South Africa’s budding cannabis industry is waiting for regulations to catch up

Western Cape greenhouse facility, Felbridge says that it is waiting for the South African government to catch up to the growing demand for cannabis cultivation in the country.

Felbridge is one of four companies that have been granted licences from South African Health Products Regulatory Authority (Sahpra) to cultivate the import and export of cannabis.

The group said it will be using its greenhouse facilities in Stellenbosch for the first plantation, with the plan to ultimately use 5,000 square metres to grow the plants, using a phased approach.

The commercial licence allows the company to use 14,000 square metres for the crops, while Felbridge’s greenhouse facility covers 46,000 square metres.

Speaking to Cape Talk on its plans, Felbridge chief executive officer, Leslie Zettler said the aim is to produce around 20 tonnes of dried cannabis – with cultivation happening in a slightly more isolated space, away from the other crops, where it can be more secure.

Zettler highlighted some of the challenges companies in South Africa will face with cultivating cannabis, as they wait for government legislation to catch up.

One problem is around licence restrictions – particularly as the group’s licence is purely for cultivation. The importing of seeds, and manufacturing of products to then sell (in all the various forms) are still not part of the package.

“Our licence is strictly for cultivation, we’re still waiting for companies to be licensed to manufacture – where companies will be able to take our product and turn them into oil, tablets and things like that,” he said.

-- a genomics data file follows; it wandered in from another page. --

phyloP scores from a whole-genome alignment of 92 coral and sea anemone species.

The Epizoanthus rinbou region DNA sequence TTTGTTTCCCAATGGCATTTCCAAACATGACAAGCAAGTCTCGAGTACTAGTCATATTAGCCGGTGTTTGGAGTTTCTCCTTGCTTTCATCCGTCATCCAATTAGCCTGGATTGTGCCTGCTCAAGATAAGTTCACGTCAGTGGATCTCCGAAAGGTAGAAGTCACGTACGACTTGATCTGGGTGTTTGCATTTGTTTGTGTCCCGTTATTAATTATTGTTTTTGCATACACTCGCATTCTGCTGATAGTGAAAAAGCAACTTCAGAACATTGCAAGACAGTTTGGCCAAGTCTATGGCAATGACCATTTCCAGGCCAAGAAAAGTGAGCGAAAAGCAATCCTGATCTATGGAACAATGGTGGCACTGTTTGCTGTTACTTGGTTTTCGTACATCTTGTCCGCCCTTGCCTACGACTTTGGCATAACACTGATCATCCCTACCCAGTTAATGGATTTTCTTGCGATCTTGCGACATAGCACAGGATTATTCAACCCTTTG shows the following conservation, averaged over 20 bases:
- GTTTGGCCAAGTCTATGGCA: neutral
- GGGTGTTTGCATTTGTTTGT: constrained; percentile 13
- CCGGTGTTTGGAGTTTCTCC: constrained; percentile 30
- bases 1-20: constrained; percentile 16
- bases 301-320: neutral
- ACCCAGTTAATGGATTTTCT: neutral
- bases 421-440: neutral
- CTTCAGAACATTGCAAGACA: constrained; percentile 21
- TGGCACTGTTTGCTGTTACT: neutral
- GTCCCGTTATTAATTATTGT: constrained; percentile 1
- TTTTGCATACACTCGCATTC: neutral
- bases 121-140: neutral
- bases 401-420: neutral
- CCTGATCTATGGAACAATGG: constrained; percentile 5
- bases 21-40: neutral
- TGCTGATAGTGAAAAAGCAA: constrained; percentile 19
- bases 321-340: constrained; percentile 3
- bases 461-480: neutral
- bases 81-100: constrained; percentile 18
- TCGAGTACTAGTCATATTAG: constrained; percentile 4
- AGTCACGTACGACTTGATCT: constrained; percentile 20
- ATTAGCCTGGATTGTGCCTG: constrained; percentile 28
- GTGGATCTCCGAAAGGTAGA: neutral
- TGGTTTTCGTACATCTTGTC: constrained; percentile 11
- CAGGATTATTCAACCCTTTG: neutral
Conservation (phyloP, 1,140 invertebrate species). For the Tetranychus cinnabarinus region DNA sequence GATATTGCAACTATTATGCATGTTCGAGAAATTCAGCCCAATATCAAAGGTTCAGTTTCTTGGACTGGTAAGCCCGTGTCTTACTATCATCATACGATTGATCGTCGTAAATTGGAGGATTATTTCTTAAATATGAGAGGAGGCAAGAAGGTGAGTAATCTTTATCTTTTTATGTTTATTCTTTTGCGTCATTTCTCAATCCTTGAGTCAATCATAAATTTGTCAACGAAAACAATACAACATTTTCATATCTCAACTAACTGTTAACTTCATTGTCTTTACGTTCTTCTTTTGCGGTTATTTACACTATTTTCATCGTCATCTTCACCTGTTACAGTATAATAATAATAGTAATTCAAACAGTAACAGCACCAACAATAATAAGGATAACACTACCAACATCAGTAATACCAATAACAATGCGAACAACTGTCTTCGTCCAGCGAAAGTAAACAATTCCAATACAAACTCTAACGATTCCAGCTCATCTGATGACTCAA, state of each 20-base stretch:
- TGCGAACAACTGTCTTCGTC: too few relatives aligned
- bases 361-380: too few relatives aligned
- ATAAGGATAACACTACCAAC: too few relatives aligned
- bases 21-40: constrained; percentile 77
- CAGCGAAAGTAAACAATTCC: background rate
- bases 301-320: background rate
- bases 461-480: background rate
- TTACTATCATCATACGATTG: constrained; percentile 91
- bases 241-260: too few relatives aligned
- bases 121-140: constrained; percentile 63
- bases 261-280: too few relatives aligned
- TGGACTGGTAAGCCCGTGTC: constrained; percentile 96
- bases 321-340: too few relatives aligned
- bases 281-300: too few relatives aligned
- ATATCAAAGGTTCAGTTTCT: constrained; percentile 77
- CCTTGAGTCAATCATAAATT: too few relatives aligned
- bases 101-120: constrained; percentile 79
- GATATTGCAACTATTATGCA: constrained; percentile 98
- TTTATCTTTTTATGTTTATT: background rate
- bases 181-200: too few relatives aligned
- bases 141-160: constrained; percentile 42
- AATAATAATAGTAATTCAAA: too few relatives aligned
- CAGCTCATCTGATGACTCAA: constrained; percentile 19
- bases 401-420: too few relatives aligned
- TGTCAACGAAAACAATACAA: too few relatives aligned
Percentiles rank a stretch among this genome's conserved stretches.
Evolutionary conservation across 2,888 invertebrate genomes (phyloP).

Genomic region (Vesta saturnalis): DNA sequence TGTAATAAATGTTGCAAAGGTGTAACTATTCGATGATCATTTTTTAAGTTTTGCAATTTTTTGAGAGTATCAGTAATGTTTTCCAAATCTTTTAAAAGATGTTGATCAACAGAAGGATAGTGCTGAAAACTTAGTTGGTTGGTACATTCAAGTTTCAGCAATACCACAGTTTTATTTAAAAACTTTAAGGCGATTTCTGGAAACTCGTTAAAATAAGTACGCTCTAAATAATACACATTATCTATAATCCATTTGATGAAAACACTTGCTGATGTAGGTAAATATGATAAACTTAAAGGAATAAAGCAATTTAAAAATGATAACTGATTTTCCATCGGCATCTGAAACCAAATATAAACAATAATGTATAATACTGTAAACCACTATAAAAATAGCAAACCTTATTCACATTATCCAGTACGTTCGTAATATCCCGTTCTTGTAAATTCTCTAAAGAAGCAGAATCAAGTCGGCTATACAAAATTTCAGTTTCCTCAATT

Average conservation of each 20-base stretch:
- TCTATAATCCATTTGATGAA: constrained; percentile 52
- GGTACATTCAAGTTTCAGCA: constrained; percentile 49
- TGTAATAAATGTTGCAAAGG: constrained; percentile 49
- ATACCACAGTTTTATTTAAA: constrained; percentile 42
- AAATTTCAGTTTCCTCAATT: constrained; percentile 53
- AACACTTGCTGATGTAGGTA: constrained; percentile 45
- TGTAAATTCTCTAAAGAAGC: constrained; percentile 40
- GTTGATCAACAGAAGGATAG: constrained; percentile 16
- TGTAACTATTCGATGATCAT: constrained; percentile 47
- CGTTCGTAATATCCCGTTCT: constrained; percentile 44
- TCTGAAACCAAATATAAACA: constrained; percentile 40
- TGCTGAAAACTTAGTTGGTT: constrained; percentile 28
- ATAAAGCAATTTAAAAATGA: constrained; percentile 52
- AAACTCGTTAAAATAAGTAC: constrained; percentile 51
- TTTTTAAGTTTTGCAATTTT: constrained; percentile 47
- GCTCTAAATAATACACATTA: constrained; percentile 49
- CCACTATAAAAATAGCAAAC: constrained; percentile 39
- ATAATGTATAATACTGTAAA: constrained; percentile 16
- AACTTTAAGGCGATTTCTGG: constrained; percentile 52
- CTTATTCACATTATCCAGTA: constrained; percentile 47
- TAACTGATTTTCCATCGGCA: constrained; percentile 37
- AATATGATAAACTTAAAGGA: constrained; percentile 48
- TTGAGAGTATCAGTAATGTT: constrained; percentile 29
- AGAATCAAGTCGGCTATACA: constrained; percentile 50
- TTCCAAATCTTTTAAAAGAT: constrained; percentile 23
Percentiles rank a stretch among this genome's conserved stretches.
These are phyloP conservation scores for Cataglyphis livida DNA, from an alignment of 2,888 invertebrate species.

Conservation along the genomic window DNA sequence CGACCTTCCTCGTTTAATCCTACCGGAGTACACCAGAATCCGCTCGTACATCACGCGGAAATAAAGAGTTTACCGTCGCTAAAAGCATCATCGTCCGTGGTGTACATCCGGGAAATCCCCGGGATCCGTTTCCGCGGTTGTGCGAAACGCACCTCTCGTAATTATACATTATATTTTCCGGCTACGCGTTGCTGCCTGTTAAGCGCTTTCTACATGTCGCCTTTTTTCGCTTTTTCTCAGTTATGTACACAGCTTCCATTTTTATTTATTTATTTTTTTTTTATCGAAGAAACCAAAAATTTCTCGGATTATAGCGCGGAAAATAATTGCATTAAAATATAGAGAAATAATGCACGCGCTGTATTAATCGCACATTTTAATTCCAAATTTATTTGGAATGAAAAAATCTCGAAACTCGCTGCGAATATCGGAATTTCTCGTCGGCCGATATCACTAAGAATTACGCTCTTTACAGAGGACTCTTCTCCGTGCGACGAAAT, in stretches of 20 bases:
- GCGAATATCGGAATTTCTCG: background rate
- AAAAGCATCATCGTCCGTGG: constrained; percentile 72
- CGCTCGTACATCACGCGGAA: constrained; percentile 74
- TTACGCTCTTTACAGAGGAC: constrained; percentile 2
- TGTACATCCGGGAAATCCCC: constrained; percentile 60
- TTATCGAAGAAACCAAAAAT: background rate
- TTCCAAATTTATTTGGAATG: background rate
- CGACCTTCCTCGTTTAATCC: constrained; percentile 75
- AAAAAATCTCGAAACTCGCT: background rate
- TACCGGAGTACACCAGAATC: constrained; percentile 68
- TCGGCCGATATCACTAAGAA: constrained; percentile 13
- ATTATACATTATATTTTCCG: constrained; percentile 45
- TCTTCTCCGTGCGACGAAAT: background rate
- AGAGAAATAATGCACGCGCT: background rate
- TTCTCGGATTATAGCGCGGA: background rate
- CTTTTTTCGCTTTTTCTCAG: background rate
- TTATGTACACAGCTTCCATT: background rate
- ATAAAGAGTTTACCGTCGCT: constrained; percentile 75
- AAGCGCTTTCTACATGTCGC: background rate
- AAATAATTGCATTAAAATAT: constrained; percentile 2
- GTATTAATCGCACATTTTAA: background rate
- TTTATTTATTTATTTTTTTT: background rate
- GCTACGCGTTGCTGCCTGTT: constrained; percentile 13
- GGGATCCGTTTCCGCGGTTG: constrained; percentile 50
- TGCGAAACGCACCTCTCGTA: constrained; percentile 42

“I can only grow the product, I can’t sell it to the public, only to another licenced entity – and those licences haven’t been issued yet.”

However, Zettler said that the granting of Felbridge’s licence points to the progress being made towards building a viable cannabis industry in South Africa.

“Until things open up a bit more, we’re just going to be testing our genetics and getting our strain standards and getting everything ready,” he said.

Industry in waiting

South Africa’s budding cannabis industry has made huge strides over the last year since the Constitutional Court upheld South Africans’ right to privacy in September 2018, ruling that individuals should be free to consume cannabis in their private capacity.

The court found that South Africa’s drug laws around cannabis were inconsistent with the Constitution, and gave lawmakers two years to change regulations to be in-line with this ruling. Parliament has until September 2020 to make these changes.

Following the ruling, the government de-scheduled some types of cannabis health products, with conditions, making them easier to get hold of. This sparked a rise in a number of cannabis products showing up at specialist stores across the country – all legal.

It also opened the door for cultivation licences to be handed out by Sahpra.

Pharmaceutical group Afriplex’s partner company, House of Hemp, was granted a cultivation licence by Sahpra in April 2019, setting in motion a process “which will eventually see the standardisation and proper scientific formulation, dosage requirements and combinations of cannabinoids for medical purposes,” it said.

Companies and government departments are also showing support for these industry changes, with the Cape Town government setting aside land for cultivation, with similar moves from the Eastern Cape provincial government.

Industry experts have determined that South Africa could unlock a R107 billion industry by regulating (and taxing) the cultivation, manufacturing and sale of cannabis products.

Independent groups like Felbridge and Afriplex, as well as JSE-listed entities like investment holding company Labat, are all just waiting in the wings for legislation to catch up with demand.


Read: You can now buy cannabis drinks, oils and food in South Africa – this is what is legal

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South Africa’s budding cannabis industry is waiting for regulations to catch up